For polluters, matters related to government regulation are right at the top of their priority list. It is hard to argue, however, that “states versus federal rights” matter when an intravenous PICC attached to your arm is keeping you alive because government couldn’t effectively regulate the toxics that poisoned you.
Today, months after her Florida vacation, Paula is being treated with intravenously-delivered Ceftriaxone, sold under the trade name Rocephin. It is an antibiotic useful for the treatment of a number of bacterial infections including; pneumonia, ear infections, skin infections, urinary tract infections, gonorrhea, pelvic inflammatory disease, sepsis, bone and joint infections, intra-abdominal infections, and meningitis. It is also used preoperatively to reduce the risk of postoperative infections.
Michael had never heard of anyone else getting MRSA. He had never even heard of the infection, but he is certain where it came from and when.
The EPA has estimated that nearly 2,000 miles of the state’s waterways are affected by an excess of nutrients, which is unsurprising considering the lack of standards governing nutrient pollution. Current regulations are based on a “narrative” standard, which simply states that “in no case shall nutrient concentrations of body of water be altered so as to cause an imbalance in natural populations of flora or fauna.”
Now, a new proposed set of standards to limit the waste entering Florida waterways — dubbed numeric nutrient criteria — have become the source for one of Florida’s fiercest political battles.
Nearly every major political figure and industry group in the state has publicly criticized them. Most of the criteria’s detractors argue that they would be too costly for a state still struggling with the effects of recession.
But what is the cost of not implementing them? (Florida Independent, "The Cost of Doing Nothing: How Nutrient Pollution Harms Small Business, May 13, 2013)
I asked Michael if he had health insurance. There was a pause. Then, “No.” He guesses his medical expenses will cost more than $40,000. Then I asked, what the government could have done to protect the water he loves.
“The state isn’t doing anything,” Michael answered vehemently. “They are completely ignoring the facts right in front of their faces. They are ignoring people’s health. Our governor just refuses to mention water quality because he knows he is the source of the problem.” I asked about Big Sugar, the industry that is among Gov. Rick Scott’s and Senator Rubio’s largest campaign contributors.
“The sugar industry,” he says without hesitation, “Needs to go to hell quite frankly.” I asked if he had any advice for fishermen, boaters or visitors to Florida’s beaches. “If the water smells weird or looks weird or if anything seems a little off, avoid all contact with the water. In all honesty, until they change what they are doing now, I wouldn’t even go in the water.” That’s from someone who loves Florida’s waters more than anything in the world.
Paula loves shelling in on the beaches near Fort Myers, but she has no plans to return to Florida anytime soon. “My shoulder and clavical looked in the MRI liked moths came in and chewed it away”.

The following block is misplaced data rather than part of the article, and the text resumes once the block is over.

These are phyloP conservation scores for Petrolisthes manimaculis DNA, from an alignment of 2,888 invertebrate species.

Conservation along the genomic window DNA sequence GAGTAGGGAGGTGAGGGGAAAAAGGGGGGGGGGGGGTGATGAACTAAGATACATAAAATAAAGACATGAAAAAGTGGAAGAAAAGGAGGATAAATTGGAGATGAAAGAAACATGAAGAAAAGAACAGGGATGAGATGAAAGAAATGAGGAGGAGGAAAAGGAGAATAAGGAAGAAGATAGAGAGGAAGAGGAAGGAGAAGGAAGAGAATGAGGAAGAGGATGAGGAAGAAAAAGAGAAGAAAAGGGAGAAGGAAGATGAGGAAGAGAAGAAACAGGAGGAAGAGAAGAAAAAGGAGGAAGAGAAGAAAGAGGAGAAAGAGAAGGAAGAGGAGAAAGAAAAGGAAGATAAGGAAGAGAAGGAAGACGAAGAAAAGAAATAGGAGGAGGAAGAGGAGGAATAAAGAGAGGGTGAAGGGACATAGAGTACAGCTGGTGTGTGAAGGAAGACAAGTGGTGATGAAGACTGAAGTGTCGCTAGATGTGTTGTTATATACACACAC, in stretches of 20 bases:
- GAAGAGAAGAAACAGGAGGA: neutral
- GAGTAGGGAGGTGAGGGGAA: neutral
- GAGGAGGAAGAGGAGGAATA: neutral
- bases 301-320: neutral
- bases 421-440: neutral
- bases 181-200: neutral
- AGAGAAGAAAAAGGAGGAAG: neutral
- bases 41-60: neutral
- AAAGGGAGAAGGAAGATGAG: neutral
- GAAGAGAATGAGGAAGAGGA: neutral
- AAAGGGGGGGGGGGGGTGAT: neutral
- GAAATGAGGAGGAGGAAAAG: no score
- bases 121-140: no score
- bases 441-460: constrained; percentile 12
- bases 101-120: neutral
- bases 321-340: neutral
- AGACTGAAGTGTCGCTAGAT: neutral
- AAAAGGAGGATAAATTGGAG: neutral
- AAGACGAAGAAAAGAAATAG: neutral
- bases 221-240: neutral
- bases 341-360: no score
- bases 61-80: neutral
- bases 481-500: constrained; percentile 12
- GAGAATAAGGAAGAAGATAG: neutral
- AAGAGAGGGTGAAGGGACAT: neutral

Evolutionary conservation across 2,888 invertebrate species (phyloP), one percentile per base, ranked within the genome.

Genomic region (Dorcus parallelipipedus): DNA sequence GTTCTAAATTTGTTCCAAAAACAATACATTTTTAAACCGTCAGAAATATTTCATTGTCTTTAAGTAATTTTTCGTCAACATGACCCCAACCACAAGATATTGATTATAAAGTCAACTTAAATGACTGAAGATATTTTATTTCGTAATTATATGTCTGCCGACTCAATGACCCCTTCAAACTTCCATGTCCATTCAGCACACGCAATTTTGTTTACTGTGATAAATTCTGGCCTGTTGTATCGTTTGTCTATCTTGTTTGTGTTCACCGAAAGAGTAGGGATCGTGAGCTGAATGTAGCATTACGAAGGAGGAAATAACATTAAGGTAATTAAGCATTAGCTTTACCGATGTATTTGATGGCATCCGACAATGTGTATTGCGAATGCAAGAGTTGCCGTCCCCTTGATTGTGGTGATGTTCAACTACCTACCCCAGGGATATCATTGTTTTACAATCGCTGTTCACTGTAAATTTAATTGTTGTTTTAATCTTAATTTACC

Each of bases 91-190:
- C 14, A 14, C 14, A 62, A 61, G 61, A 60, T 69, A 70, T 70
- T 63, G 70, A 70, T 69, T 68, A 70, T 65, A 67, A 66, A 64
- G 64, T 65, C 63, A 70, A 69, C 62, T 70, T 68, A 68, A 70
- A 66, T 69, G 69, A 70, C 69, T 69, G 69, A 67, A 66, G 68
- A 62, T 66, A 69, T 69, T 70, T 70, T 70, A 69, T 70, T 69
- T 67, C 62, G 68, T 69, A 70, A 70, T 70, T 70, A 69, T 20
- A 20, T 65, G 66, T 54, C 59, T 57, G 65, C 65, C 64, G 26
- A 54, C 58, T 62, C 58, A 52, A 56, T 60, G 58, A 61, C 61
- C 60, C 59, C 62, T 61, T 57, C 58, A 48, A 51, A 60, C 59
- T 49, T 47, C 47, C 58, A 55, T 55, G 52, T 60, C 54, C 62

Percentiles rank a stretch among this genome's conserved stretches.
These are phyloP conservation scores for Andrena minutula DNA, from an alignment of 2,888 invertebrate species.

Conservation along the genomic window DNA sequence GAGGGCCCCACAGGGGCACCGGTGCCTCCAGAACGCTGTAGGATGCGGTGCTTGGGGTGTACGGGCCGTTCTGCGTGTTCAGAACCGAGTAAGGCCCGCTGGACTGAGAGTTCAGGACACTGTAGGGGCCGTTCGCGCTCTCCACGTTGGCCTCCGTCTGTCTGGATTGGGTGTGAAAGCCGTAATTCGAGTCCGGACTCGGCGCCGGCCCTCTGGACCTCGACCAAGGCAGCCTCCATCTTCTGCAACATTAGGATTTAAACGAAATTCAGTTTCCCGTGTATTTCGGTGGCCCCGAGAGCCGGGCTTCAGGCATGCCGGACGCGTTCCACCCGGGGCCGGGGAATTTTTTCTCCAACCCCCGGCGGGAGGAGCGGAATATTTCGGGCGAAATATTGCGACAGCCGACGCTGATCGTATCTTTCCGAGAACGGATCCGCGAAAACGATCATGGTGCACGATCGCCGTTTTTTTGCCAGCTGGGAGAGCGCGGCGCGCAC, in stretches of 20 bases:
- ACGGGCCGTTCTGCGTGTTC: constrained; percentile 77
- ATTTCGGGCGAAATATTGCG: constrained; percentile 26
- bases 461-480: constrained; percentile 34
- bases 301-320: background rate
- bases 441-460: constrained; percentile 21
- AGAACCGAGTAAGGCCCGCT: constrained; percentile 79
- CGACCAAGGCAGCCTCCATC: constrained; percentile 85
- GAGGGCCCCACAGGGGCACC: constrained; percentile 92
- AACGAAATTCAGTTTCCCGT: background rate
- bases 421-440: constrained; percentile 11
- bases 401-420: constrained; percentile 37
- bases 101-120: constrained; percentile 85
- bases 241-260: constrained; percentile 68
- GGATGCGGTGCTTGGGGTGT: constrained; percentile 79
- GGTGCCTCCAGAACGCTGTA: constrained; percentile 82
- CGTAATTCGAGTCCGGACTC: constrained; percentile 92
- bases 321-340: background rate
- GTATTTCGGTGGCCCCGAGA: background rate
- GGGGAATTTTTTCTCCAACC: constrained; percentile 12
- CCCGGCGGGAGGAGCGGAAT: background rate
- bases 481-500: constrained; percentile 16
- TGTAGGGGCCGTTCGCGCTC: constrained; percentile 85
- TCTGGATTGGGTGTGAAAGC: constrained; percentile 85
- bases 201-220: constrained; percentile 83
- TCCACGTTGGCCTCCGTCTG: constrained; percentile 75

Tragically, Florida’s environmental protections are also look like they were eaten by moths.
For decades Florida’s polluters have claimed they are doing their fair share to clean up pollution. In 2009, the Florida Chamber of Commerce, Associated industries of Florida and the GOP leadership fought against clean water rules by the federal government, pounding the table that it was about time states’ rights took over from the heavy hand of federal government. They parroted the same line in the Florida legislature in 2015, just last year, when the Republican legislature — at the urging of Agriculture Secretary Adam Putnam and support of Gov. Rick Scott — passed a new water quality law that further weakens already weak standards.
Michael and Paula’s illnesses raise other questions. The state should require a detailed and public database of severe infections from contact with Florida water. That such data is bad for business is underscored by the way the state of Florida Department of Health continues to sit on evidence that rare pediatric cancer clusters exist in Florida, including one in Miami-Dade and one in the area of Lake Okeechobee.
Until voters take command and insist on accountability, it is hard to see any hope for change on the horizon. Tourists and residents will continue to get sick. The costs will continue to shift from polluters to taxpayers. And Gov. Rick Scott and the Florida Chamber of Commerce will continue to insist everything needs to be kept in perspective.
Their “perspective” is not just a matter of politics: in Florida it can make you, your family and friends very, very ill. If voters can summon the will of activists for clean water, then in November politicians like US Senator Marco Rubio — whose political capital has been earned by sheltering Big Sugar — will be gone. For others, the memory of illnesses and what is happening to Florida's waterways will not be so easy to erase.